Can A Link, By Itself, Be Copyright Infringement?

from the someone-please-explain dept

A report in Billboard Magazine mentions that the IFPI and the MPA (the global versions of the RIAA and the MPAA respectively) have successfully been able to get ISPs in Mexico to take down 35 blogs which they say contributed to music and movie piracy. Specifically, they charge that the blogs had thousands of "infringing links." Of course, that leads to a rather obvious question: what the hell is an "infringing link"? Is it a link to infringing content? If so, then Google and pretty much any search engine is equally guilty. Simply linking to something, by itself, is not and should not be considered infringement.
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Filed Under: blogs, copyright infringement, links, mexico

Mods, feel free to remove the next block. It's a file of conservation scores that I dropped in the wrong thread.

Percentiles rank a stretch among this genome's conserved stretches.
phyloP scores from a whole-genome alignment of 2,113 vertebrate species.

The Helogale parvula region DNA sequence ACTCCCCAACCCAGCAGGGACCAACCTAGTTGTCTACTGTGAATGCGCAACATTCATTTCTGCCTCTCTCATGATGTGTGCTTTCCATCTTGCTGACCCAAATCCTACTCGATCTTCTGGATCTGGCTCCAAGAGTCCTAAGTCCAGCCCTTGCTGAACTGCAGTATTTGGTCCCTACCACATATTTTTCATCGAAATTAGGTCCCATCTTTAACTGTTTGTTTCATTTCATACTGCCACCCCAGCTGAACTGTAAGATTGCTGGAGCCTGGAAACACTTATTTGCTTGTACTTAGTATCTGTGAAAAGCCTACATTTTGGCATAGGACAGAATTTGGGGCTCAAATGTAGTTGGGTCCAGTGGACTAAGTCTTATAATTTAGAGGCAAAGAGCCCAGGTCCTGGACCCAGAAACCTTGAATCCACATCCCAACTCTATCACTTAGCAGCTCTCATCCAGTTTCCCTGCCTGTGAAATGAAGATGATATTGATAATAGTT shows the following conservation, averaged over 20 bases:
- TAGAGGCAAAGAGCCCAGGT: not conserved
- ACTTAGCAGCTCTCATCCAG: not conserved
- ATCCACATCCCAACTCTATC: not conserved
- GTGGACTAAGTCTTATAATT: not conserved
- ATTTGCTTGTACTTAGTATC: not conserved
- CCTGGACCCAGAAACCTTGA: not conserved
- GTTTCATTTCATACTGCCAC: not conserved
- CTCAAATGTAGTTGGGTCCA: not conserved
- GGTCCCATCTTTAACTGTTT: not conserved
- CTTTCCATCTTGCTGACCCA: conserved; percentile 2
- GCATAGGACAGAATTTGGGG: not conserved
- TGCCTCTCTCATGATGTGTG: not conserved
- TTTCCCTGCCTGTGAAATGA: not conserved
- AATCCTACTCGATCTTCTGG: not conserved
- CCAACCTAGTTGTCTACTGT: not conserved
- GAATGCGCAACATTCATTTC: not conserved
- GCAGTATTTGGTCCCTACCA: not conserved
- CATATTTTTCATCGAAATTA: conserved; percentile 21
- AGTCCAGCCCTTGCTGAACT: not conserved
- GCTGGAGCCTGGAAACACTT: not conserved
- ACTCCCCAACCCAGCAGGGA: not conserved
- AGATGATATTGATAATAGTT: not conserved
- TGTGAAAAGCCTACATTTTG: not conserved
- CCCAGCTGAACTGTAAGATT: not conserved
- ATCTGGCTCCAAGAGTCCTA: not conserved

Companies: ifpi, mpa, mpaa, riaa


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  1. identicon
    Nick, 23 Feb 2009 @ 1:25pm

    Old news

    Us courts have ruled that links can be infringing under the DMCA. See Universal v. Reimerdes:
    Given the peculiar characteristics of computer programs for circumventing encryption and other access control measures, the DMCA as applied to posting and linking here does not contravene the First Amendment.
    The case was appealed to the U.S. Court of Appeals for the Second Circuit, attracting a large number of amicus curiae briefs on both sides. After a hearing on May 1, 2001 a three judge panel (Judges Newman, Cabranes and Thompson) upheld Judge Kaplan on November 28. In particular the Second Circuit ruled that linking on the Internet happened so fast that it could be restrained in ways that might not be constitutional for traditional media. The defendants chose not to appeal to the U.S. Supreme Court.

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